A fourth child has died after falling into an icy lake in Solihull, England.
The boy, 6, had been fighting for his life in hospital since the incident at Babbs Mill Lake, Solihull, near Birmingham, on Sunday.
Three other boys, aged eight, 10, and 11 also died, police said on Monday.
“Our deepest sympathies are with the families and friends of those involved in this tragedy," said West Midlands Police.
“We cannot comprehend the enormity of the pain they must feel and our hearts go out to them.
“Specialist officers remain in contact with the family and we will issue further information as soon as we can.
“The searches have been completed and the scene of the incident at the lake will be lifted this evening.”
The death comes as England international Tyrone Mings visited a makeshift memorial at the lake.
Mings and fellow Aston Villa player and captain John McGinn arrived on Wednesday to look at the carpet of floral tributes to the boys.
“It was a personal decision to pay our respects," said Mings, who plays at centre-back for the Birmingham club and has earned 17 caps for England.
“I think it’s impacted the whole city. We felt it was important to come down on a personal level just to show that support.
“Sometimes, as we’ve seen with other things that have happened across the city, there are things more important than football.
“We felt it was important to come down here, show our respects and show we were thinking about everything that has happened and the parents who are affected by it.
“We feel that pain too.”
Mings and McGinn spent a few moments in silence looking at the hundreds of tributes, cards, bouquets, children’s toys and balloons that have been laid at the foot of a tree next to Babbs Mill Park since the tragedy unfolded on Sunday.
Both players have been at the club’s mid-season training camp in Dubai before returning to the UK before Thursday night’s home friendly against Spanish side Villarreal.
The tragedy has united the city’s rival football clubs, Aston Villa and Birmingham City, whose head coach John Eustace on Tuesday laid a wreath at the memorial on behalf of the Blues.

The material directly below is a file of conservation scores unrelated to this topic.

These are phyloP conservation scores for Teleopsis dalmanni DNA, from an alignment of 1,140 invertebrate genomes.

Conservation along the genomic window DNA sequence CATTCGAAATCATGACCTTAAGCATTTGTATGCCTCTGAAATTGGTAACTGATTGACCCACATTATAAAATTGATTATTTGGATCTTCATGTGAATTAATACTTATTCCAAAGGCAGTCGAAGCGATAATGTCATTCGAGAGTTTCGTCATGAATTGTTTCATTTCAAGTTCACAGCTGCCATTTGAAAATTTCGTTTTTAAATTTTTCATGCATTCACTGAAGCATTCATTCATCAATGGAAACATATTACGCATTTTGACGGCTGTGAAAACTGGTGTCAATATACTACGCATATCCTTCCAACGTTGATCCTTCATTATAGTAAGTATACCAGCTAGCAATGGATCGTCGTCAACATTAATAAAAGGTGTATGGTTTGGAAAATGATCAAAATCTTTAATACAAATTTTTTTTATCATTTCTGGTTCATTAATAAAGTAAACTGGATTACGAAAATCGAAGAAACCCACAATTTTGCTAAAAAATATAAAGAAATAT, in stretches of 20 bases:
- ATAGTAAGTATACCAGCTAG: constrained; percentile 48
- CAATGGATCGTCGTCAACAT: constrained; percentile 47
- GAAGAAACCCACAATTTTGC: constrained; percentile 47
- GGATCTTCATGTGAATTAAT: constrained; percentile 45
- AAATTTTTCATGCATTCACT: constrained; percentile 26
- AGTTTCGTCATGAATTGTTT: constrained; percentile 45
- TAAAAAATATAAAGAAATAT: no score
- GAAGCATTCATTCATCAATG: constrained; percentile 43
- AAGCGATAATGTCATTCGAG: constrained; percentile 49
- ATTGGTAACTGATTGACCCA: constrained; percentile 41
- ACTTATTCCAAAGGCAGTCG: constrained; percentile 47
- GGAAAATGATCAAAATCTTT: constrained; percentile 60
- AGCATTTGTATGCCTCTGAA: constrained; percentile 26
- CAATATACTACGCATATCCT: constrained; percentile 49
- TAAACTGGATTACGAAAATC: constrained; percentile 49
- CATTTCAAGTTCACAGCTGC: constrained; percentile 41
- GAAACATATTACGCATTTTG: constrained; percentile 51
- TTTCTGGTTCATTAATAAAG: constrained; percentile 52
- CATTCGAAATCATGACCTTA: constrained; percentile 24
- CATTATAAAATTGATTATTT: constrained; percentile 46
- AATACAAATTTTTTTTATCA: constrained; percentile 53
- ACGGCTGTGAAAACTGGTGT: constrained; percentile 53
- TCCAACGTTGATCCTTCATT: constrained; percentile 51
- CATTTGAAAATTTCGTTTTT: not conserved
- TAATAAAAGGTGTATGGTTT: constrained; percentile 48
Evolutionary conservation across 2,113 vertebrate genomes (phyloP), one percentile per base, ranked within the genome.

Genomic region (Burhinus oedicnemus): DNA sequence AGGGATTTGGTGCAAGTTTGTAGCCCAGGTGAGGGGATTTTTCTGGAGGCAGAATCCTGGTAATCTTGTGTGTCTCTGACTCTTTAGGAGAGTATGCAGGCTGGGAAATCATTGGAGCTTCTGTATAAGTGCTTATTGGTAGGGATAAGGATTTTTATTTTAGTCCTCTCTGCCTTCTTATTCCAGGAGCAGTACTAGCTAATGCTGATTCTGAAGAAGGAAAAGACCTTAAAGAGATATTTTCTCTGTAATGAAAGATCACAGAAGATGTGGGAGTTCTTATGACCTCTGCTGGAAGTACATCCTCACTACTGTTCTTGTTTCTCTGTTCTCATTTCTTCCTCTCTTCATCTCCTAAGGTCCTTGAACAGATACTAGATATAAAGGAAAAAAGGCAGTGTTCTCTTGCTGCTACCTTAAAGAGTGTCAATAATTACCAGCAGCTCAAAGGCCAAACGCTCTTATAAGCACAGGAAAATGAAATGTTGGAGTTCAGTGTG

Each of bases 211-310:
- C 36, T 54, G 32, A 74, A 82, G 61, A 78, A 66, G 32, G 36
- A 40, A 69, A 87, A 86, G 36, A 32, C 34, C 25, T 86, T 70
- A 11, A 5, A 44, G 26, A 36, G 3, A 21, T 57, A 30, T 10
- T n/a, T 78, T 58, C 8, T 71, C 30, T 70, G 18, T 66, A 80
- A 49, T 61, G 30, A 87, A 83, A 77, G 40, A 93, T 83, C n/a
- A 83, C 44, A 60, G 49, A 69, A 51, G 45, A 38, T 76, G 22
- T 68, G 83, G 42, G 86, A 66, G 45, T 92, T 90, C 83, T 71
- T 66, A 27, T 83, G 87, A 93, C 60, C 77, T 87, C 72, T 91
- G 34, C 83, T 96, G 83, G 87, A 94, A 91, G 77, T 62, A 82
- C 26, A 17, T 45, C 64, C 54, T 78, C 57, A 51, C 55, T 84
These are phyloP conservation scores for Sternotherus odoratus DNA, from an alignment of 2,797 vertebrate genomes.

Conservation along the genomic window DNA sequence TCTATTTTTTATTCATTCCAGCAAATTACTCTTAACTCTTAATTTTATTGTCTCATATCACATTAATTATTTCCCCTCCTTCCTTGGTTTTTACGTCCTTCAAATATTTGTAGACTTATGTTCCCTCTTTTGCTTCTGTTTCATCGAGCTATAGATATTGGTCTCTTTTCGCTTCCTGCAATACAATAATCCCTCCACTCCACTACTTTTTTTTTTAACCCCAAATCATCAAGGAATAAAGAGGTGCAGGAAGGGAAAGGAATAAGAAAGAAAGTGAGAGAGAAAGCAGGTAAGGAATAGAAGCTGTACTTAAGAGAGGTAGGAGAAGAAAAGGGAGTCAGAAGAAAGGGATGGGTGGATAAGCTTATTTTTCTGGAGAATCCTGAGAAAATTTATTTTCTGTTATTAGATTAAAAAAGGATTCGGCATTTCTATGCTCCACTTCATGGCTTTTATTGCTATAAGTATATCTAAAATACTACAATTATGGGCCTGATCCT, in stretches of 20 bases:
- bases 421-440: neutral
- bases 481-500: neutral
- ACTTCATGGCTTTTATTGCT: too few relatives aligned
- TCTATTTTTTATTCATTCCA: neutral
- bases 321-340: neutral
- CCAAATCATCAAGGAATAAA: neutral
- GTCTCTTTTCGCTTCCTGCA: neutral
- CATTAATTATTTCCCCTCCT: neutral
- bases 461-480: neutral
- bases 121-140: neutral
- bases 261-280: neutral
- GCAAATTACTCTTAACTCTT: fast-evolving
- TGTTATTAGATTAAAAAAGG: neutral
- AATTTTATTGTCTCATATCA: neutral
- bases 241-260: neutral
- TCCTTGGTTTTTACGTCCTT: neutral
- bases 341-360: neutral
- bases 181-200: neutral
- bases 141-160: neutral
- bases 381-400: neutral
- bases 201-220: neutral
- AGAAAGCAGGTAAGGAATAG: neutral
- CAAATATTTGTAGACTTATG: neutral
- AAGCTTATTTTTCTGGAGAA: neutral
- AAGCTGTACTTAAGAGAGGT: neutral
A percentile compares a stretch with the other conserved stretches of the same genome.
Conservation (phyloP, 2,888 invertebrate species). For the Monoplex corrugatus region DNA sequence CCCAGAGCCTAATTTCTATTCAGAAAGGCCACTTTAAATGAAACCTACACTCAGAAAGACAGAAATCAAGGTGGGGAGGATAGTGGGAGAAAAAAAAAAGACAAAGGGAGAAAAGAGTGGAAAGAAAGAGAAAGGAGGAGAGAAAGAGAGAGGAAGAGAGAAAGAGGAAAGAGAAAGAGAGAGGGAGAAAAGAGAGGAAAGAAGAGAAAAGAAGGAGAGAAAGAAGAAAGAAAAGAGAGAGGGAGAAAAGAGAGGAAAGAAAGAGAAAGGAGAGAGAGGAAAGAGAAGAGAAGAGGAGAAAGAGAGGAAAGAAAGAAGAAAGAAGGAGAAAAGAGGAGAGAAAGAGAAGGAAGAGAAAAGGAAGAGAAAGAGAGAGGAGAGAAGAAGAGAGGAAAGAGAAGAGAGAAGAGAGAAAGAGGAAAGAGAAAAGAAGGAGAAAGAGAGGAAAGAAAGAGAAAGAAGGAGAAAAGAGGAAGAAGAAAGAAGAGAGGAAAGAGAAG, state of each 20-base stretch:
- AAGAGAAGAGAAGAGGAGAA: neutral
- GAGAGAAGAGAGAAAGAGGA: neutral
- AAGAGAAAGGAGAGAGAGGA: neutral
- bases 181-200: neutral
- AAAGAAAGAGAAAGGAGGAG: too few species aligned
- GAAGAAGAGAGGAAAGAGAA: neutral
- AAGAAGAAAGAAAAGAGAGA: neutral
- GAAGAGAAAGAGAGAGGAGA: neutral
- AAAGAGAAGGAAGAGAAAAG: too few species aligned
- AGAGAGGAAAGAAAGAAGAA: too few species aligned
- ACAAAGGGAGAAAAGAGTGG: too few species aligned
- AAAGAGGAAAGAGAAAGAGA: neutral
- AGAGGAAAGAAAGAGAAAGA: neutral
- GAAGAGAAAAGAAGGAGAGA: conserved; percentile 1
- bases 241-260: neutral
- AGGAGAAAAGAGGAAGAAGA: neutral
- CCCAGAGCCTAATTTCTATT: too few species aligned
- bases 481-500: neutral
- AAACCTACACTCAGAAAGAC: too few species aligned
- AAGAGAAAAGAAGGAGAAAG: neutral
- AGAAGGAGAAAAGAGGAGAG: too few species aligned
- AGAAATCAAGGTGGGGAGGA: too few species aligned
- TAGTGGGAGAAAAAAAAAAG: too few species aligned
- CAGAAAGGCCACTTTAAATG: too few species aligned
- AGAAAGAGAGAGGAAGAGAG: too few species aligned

“We were in Dubai when we heard the news and I thought of my nieces and nephews, and the players thought about their kids," McGinn said.
“It was certainly moving for us.
“We saw John Eustace come down yesterday and myself and Tyrone thought it would be good for us to pay our respects.
“I’m sure tomorrow night in the friendly against Villareal, the Villa family will come together and pay our respects to what is a tragic event so close to home.
“Nothing can sum up what the families will be thinking, what the community will be thinking.
“But it just shows what a close-knit community it is.”
Mings said: “It’s a really sad situation for everybody. We wanted to pay our respects.
“It’s touched everybody and made everybody really come together. We try and pay our respects as a football club, but this was kind of on a personal level.
“We were also thinking of everybody involved and it seemed a small gesture for us to come down and pay our respects.
“We felt it was important to do so.”
Later on Wednesday, staff from the nearby John Henry Newman Catholic College and Kingshurst Primary School spent a few minutes looking at the flowers and reading messages on cards, including heartfelt tributes to the “Babbs Mill Boys”.
Three boys die after falling into frozen UK lake - video
This week relatives paid tribute to one of the youngsters, Jack Johnson, 10, who is reported to have been trying to save others after they fell into the water.
In a social media post, the family thanked members of the community for their support.
Several other tributes had cards dedicated to Jack while others paid tribute to another boy by name: “To Thomas, the world will not be same without you” and “Thomas, rest in peace. Love from Earl”.
Among the dozens of teddy bears was one with the message: “RIP beautiful angels.”
More details have emerged about the rescuers, who comprised members of the public and police officers, including a new officer who suffered mild hypothermia after trying to punch through the ice to get the boys out as quickly as possible.
Rich Cooke, chairman of West Midlands Police Federation, told The Telegraph that the man was a student officer in his early 20s, who had been on one of his first operational rotations.
Mr Cooke described him as “an absolute hero” who was on days off but would be back on shift this week.
He said all the police who arrived at the scene had “tried to help in whatever way they could”.